Bonnie Wilson’s 92-year-old mother, Elsie Jackson, moved into a nursing home in the Toronto area about eight years ago. Jackson has dementia and suffers from chronic pain. But she was still stylish, cheerful, and had her hair done the last time Wilson saw her in person, during a March 3 visit to the home, which is called Value Village.
She was “looking forward to participating in life,” Wilson said.
Then the coronavirus outbreak hit Canada.
Nursing homes were hit especially hard, and to protect residents, provincial governments issued lockdown measures and shut out families. But some experts argue this kind of confinement can do more harm than good as some residents' conditions deteriorate from the isolation.
Bonnie Wilson says she watched helplessly as her mom’s physical and mental health deteriorated. Most nursing homes were short-staffed, including the one where Wilson's mother lives. Confined to her room, her problems with chronic pain worsened. The only way to see each other was through weekly video chats.
“We’re now at a point where she won’t even go have a shower. She won’t come out of her room. She won’t get her hair washed. It’s a combination, I believe, of her being in pain, feeling sick, and despondency. She doesn’t want to live.”
“Being isolated, not having anything to look forward to, with no end date in sight, certain things started to go awry,” said Bonnie Wilson from her home in Orono, Ontario. “We’re now at a point where she won’t even go have a shower. She won’t come out of her room. She won’t get her hair washed. It’s a combination, I believe, of her being in pain, feeling sick, and despondency. She doesn’t want to live.”
Nursing homes across Canada have recently started to open their doors to family visits. Experts are starting to lobby governments to expedite these reopenings.
Dr. Samir Sinha, director of geriatrics at Mount Sinai Hospital in Toronto, supported the initial lockdown. He saw a few weeks of lockdown as “a necessary evil,” reasoning that “it’s not going to be great but [that] we have to weigh risks and benefits.”
But he says regular family visits are often what keep nursing home residents mentally and physically healthy. And he’s concerned about increasing evidence that separating families for more than a few weeks is hurting residents.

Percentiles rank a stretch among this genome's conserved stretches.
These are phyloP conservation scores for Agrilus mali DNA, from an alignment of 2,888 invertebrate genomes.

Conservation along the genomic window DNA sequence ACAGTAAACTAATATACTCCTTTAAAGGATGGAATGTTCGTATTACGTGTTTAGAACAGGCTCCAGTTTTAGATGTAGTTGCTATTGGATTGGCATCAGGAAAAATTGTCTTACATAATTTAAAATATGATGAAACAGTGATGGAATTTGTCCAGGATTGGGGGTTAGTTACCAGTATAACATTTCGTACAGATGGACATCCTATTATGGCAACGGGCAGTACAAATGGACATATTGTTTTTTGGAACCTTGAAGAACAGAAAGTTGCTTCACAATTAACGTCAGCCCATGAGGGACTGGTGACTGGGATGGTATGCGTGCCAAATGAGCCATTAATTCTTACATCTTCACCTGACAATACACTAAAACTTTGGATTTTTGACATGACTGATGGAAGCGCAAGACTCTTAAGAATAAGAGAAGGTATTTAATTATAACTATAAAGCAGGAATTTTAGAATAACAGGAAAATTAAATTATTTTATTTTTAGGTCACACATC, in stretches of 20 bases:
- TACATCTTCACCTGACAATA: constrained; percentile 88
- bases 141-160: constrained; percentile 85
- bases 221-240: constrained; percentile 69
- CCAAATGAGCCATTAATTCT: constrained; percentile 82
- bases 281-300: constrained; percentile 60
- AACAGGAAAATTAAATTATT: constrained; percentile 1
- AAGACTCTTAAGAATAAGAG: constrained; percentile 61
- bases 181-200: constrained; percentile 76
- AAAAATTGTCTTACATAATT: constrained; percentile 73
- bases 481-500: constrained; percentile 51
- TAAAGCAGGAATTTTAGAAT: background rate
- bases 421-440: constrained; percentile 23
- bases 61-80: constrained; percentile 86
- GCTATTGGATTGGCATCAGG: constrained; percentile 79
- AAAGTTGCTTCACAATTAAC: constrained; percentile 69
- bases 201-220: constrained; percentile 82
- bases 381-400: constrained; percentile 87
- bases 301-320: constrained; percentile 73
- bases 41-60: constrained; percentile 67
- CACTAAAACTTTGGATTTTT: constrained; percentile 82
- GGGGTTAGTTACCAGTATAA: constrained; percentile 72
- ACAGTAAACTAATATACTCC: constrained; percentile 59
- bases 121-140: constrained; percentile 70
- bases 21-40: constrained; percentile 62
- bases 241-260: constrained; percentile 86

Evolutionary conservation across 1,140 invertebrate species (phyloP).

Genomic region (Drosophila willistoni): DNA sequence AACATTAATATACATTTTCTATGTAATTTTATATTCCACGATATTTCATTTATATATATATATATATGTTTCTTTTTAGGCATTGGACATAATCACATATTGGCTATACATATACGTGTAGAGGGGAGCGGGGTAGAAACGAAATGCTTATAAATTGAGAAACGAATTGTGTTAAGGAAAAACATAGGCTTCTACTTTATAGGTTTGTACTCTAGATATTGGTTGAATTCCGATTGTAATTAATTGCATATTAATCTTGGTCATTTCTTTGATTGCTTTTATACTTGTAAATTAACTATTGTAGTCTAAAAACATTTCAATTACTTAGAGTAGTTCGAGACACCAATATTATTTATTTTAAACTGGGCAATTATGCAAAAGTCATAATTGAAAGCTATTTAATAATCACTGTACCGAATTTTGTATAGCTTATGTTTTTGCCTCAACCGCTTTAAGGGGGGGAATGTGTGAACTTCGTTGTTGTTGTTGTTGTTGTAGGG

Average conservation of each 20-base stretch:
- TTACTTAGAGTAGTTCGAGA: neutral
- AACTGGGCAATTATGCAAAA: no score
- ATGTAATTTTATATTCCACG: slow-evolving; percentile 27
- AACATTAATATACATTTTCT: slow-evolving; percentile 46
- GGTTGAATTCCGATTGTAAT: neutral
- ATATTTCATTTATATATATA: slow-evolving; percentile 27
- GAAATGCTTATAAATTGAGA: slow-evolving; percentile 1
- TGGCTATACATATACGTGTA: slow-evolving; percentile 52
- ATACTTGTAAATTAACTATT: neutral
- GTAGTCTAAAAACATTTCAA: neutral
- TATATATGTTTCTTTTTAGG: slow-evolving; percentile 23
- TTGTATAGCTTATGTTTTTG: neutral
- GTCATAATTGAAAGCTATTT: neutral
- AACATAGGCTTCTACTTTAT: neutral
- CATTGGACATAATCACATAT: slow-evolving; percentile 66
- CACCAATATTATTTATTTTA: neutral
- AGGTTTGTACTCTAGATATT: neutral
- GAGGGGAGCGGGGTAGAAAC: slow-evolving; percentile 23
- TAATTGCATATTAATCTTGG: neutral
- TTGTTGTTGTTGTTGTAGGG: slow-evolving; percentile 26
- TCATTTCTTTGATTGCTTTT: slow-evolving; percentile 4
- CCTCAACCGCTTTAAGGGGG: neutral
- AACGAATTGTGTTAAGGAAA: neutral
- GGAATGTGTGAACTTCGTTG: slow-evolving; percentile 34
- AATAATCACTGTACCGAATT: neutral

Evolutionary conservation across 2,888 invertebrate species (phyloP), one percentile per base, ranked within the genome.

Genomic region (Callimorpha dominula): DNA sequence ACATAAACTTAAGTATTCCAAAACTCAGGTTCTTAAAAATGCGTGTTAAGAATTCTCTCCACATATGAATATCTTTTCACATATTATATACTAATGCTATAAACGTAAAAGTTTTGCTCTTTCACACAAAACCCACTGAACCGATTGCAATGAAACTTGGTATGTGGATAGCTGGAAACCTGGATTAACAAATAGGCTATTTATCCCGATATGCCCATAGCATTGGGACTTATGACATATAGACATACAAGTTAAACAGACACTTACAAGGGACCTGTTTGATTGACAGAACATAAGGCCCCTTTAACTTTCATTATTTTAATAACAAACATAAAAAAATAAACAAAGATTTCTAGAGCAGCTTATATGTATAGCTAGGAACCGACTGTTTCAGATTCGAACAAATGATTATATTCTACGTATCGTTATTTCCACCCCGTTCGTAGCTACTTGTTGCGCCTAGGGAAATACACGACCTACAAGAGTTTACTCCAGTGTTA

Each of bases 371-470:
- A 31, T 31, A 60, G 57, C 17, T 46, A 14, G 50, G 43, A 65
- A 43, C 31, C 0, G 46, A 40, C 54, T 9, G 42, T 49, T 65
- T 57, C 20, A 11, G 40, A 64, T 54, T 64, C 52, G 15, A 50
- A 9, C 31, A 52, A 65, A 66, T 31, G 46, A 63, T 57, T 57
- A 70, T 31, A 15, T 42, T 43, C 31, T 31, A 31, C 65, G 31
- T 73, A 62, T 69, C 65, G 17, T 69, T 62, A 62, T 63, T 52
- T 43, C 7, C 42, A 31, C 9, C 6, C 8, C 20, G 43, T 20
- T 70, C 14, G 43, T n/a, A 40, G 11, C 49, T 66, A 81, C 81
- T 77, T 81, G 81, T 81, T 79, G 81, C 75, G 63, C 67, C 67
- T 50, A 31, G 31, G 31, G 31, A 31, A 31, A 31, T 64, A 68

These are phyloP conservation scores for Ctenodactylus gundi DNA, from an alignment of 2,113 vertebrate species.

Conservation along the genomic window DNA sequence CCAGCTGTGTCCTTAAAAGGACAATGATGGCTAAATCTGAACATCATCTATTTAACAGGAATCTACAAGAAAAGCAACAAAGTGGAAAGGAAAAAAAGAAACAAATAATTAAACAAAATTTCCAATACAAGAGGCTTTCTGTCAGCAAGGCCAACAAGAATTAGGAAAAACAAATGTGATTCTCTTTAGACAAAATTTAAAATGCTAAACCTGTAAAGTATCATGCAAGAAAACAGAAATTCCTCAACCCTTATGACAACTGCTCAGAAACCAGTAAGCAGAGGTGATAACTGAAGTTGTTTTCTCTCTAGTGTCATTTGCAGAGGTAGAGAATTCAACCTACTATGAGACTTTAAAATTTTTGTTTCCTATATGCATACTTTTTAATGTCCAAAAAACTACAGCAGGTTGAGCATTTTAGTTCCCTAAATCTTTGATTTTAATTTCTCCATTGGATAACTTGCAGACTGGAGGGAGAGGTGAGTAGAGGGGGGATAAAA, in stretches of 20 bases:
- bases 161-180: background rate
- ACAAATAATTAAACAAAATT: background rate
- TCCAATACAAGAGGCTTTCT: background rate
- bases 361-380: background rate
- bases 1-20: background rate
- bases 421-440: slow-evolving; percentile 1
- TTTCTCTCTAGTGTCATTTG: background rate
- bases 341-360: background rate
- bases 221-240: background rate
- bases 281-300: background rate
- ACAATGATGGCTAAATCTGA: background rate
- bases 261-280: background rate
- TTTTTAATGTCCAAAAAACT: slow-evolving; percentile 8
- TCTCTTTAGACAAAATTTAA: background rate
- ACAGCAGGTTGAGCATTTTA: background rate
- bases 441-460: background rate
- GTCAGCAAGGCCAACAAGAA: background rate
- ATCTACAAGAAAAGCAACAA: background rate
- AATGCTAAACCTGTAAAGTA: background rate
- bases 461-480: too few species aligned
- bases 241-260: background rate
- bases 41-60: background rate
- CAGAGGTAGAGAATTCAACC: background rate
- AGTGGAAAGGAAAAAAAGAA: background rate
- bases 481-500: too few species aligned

“We’re seeing issues of undernourishment. We’re seeing increasing issues of loneliness, depression that comes with that level of social isolation. And we’re seeing increasing behavioral issues and people just deteriorating as a result."
“We’re seeing issues of undernourishment. We’re seeing increasing issues of loneliness, depression that comes with that level of social isolation. And we’re seeing increasing behavioral issues and people just deteriorating as a result,” he said.
He points to a report from one nursing home in France, where infectious disease experts found that more people died because of undernourishment than the coronavirus. He says solid statistics are hard to come by, but he suspects they’ll eventually show neglect during the confinement caused many nursing home deaths.
“We may have the same numbers of people who may have died from loneliness, social isolation, dehydration and malnutrition as actually died from COVID-19 itself,” he said.
Sinha is pushing provincial governments in Canada to allow nursing homes to open their doors to unlimited family visits, but many are still reluctant to take that step.
John Yip, who runs the Kensington Gardens nursing home in downtown Toronto, says he’s facing an impossible dilemma. “It’s a very complicated situation. Tough, tough call. There’s no easy answers here,” he said.
Like other nursing homes in Ontario, Kensington Gardens allowed the first indoor family visits last week. The visits are limited to once per week for up to 30 minutes, and everyone has to wear a mask and keep their distance.
Wilson, whose mom is in a different home, says she still won’t be able to give her mom the care she needs.
“Under those rules, I can’t help her with anything,” she said. “We can’t touch each other. I can’t assist her. I’m not able to do anything other than say hello. That’s not enough when we have people that need attention.”
Yip said he understands families’ concerns. He has also seen residents deteriorate mentally and physically during the lockdown, but he still doesn’t want to risk another coronavirus outbreak, he said. At Kensington Gardens, eight residents died of COVID-19 in a single week, and his staff was forced to deal with the emergency situation.
“Our staff, who don’t bag bodies, were bagging people they had cared for years. ... That sticks with me. There’s trauma there.”
He and his staff are still haunted by the experience: “Our staff, who don’t bag bodies, were bagging people they had cared for years. Not in black body bags but transparent plastic ones, and with a sharpie would write on the bag the name, time, and roll that body bag through the unit,” he said. “That sticks with me. There’s trauma there.”
Under current government rules, any home with even one new case of COVID-19 will have to confine residents and prevent all visits until the home is coronavirus-free. Yip says no one wants to see that happen again.
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